Friday, 26 August 2016

In Which The Sweeney Takes on The Professionals

I have been watching The Sweeney again. I posted specifically about the movie on this blog, but I don’t think I posted about the TV series as such. One of the things I have in mind to do is series of posts around different actors (capitalizing on the frequent recurrence of actors in 1960s TV, which usually annoys me so much, I know) and one of the things I had in mind was to focus on Ian Hendry, and he had a role in the first episode of the first series. I realized that I hadn’t felt inspired to watch the series again for about six months, and so I popped a disc in and pressed play.
I had previously watched through all four seasons quite happily, and if you had asked me to place The Sweeney in a map of my televisual world, I would probably have put the show as coming out of the same stable as The Professionals and The New Avengers. This is despite one of my old neighbours’ attempts to put me off it by telling me how very old-fashioned it was. On the surface The Sweeney can well be equated to The Professionals (I only put The New Avengers in there, because I prefer to approach it as if it The Professionals rather than as if it is The Avengers). The two protagonists are distinctly mavericks working in an already difficult world. They often operate outside the strict rules of what they should be doing and often get rapped over the knuckles for it. The Sweeney was one of the shows which exposed to the general public how desperate the struggle to keep Britain’s streets safe was becoming by the 1970s, and also exposed the extent to which the police was buckling under the pressure and coming under internal threat from corruption and so on. The Sweeney showed us what ‘real’ policing was like at the time, and must have come as a shock to the aficionados of Dixon of Dock Green.
Yet I found that I was disappointed on re-watching the series. I am now re-watching The Professionals, just to tempt fate, and am finding it much better, and the purpose of this post is to reflect on why. If I reflect on what disappointed me about The Sweeney on rewatching it, I feel that it felt as if it was lacking something in comparison to The Professionals. As I was watching it, I felt that it was the lack of the somewhat combative relationship between Bodie and Doyle. Rather than Bodie and Doyle’s relationship without a rank, which ironically causes them to be more competitive with each other, the hierarchy between Regan and Carter is always apparent. I suppose The Sweeney intended to be about the real world of (admittedly Flying Squad) policing rather than the luxurious world of Special Branch, and you all know how little I like Real TV compared to Unreal TV, but I feel that Sweeney has missed a trick.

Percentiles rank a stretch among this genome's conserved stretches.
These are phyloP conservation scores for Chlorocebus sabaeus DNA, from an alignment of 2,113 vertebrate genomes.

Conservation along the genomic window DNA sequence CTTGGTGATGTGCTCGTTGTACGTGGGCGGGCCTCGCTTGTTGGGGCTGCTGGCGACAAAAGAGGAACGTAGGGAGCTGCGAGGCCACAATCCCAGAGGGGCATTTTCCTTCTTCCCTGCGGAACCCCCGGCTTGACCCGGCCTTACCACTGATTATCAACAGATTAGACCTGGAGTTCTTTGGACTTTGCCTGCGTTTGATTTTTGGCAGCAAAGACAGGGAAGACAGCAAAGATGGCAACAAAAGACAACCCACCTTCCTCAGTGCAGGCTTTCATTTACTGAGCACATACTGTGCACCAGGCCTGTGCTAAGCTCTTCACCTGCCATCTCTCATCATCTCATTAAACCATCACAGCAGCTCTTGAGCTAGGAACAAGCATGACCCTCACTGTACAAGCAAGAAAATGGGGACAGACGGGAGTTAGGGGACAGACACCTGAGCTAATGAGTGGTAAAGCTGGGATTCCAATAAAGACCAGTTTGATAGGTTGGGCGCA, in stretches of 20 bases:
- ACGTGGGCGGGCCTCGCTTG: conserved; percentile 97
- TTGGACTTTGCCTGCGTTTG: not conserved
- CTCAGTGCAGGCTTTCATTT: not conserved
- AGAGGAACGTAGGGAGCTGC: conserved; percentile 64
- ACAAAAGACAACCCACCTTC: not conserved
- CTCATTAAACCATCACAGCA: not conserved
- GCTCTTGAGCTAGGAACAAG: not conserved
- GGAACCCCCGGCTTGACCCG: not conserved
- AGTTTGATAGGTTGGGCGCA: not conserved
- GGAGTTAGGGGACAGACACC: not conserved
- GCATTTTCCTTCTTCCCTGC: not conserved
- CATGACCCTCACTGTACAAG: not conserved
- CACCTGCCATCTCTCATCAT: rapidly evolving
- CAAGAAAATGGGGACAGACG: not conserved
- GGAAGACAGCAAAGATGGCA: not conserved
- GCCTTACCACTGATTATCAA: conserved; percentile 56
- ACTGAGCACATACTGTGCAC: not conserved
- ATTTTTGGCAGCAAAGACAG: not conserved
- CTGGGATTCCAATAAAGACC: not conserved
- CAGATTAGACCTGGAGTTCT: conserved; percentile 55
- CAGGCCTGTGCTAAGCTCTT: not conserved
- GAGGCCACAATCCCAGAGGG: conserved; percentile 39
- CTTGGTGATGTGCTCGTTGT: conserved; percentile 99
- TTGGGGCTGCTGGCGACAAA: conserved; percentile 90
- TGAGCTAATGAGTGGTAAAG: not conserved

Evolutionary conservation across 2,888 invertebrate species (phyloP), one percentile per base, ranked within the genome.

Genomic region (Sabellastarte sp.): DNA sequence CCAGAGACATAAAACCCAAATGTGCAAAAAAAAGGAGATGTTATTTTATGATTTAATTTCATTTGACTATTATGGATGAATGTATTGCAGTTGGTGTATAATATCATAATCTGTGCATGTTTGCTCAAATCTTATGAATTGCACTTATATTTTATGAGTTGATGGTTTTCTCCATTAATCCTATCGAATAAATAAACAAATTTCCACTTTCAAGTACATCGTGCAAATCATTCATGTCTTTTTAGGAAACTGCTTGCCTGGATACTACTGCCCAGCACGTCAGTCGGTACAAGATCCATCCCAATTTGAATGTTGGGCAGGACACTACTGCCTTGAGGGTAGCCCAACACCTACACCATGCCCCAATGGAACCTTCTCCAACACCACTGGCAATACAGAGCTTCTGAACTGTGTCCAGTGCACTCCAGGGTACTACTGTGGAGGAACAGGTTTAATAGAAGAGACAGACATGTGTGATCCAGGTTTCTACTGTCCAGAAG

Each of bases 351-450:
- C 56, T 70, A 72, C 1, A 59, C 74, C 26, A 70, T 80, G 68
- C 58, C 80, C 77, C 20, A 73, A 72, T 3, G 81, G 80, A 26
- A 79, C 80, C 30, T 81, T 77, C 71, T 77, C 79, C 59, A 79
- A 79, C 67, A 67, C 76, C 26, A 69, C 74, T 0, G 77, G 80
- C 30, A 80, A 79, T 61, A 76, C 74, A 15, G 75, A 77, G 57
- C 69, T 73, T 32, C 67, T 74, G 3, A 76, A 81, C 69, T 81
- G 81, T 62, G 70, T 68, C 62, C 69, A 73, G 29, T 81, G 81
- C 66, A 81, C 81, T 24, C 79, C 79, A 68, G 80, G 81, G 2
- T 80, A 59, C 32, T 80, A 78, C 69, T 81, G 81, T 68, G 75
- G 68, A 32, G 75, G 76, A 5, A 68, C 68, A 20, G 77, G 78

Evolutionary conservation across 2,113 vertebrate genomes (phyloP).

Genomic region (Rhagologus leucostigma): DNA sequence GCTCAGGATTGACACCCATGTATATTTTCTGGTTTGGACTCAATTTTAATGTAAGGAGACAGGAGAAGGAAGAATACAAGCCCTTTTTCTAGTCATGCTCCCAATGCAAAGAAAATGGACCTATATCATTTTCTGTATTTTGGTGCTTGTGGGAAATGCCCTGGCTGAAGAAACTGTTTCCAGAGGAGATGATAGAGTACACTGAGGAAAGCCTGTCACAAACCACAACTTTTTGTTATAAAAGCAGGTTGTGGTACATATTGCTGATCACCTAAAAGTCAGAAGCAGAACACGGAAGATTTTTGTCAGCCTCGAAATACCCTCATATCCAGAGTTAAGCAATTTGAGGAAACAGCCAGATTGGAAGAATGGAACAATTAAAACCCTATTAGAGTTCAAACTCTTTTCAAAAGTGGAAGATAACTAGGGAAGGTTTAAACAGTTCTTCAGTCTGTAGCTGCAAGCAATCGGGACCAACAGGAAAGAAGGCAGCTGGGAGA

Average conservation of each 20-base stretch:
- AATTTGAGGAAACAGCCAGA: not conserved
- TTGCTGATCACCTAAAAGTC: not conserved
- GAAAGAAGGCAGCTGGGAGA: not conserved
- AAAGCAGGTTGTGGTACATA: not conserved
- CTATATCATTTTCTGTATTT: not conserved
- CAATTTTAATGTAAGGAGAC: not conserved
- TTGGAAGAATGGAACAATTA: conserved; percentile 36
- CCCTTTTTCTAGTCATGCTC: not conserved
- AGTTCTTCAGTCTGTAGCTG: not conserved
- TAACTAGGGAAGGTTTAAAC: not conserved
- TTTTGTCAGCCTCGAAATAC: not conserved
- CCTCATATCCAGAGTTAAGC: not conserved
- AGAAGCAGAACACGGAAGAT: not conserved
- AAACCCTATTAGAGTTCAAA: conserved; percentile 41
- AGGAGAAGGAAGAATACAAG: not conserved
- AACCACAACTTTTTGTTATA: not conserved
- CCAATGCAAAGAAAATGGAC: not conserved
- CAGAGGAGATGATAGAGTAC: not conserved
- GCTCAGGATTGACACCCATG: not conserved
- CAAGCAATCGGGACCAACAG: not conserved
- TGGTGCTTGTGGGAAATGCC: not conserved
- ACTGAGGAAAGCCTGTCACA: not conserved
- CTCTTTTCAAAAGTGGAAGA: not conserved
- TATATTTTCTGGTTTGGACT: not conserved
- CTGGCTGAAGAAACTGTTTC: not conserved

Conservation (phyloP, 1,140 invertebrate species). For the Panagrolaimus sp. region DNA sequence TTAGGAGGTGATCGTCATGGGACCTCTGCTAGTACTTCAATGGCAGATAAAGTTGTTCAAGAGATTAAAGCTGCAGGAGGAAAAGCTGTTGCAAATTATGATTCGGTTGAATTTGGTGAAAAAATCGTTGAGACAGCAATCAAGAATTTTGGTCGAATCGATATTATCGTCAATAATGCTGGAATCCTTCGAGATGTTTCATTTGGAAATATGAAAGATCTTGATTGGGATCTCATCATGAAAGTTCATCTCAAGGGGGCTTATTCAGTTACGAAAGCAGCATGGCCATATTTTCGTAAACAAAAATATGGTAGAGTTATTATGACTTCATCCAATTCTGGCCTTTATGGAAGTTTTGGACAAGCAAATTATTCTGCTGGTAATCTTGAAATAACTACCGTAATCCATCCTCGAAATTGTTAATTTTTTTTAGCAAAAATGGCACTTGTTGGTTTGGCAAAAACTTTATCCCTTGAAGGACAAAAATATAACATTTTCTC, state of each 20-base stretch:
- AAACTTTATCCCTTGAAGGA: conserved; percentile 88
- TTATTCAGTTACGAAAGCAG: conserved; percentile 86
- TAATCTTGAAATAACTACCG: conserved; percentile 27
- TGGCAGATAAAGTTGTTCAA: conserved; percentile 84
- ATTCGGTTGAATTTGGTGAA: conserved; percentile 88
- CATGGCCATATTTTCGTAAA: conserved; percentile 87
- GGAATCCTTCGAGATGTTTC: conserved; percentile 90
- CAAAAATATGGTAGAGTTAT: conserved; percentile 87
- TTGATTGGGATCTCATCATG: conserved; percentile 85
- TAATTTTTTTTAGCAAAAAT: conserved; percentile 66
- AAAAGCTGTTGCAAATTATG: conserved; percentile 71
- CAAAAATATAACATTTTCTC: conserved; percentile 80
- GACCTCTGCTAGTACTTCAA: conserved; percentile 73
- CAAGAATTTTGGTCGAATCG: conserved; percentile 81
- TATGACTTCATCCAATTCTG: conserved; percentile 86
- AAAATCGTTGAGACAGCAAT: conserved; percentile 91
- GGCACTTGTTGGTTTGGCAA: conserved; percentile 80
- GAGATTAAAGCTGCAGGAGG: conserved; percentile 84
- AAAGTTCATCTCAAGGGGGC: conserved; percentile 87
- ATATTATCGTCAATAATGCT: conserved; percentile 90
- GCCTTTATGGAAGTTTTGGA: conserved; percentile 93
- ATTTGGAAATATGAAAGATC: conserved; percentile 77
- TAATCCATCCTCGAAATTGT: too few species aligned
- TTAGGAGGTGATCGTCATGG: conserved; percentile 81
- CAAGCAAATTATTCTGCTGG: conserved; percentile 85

I find on rewatching The Professionals that the contrast seems to be much more of a visual one. I have written here before repeatedly about the muted pallet of colours used in so much 1970s TV, but the first thing to strike me on watching The Professionals is that it seems much more colourful and therefore visually interesting. This may highlight again the different worlds the two programmes are about. If you google ‘1970s décor’ much of what you get in the results are the latest fashions of the 1970s, and of course not many people would have had the money to afford those interiors. If The Professionals is about the world inhabited by The New Avengers, then The Sweeney is about the world of Rising Damp! Perhaps there’s also a question of the length of time which has passed. Many people nowadays escape into the ‘real’ world of soaps. As it happens I prefer to escape into the unreal world of exotic TV of fifty years ago. The high-flying world of The Professionals probably makes a better escape than the real(er) world of the 1970s depicted in The Sweeney.
Additionally I feel that The Professionals’ plots and scripts are better, just because I’m finding myself drawn in as I’m watching them. To be frank, I kept looking up at The Sweeney and wondering what was going on!
Yet I have watched both The Sweeney films repeatedly, liking them again each time. Perhaps both the Sweeney films and The Professionals were made with more big screen values, which makes them a different viewing experience…I’m just surmising here. Perhaps the characters are more able to shine in a film setting as well, I see the two Sweeney films are 18 certificate, which while it may merely imply sex, violence, swearing, and the odd glimpse of tits, to me it also suggests that the world depicted in the films is far more colourful than the one depicted in the TV series. So the films aside, I feel that The Professionals is superior to The Sweeney in visuals, characterization, plot, and the world that is depicted. I think I may be selling my Sweeney DVDs!

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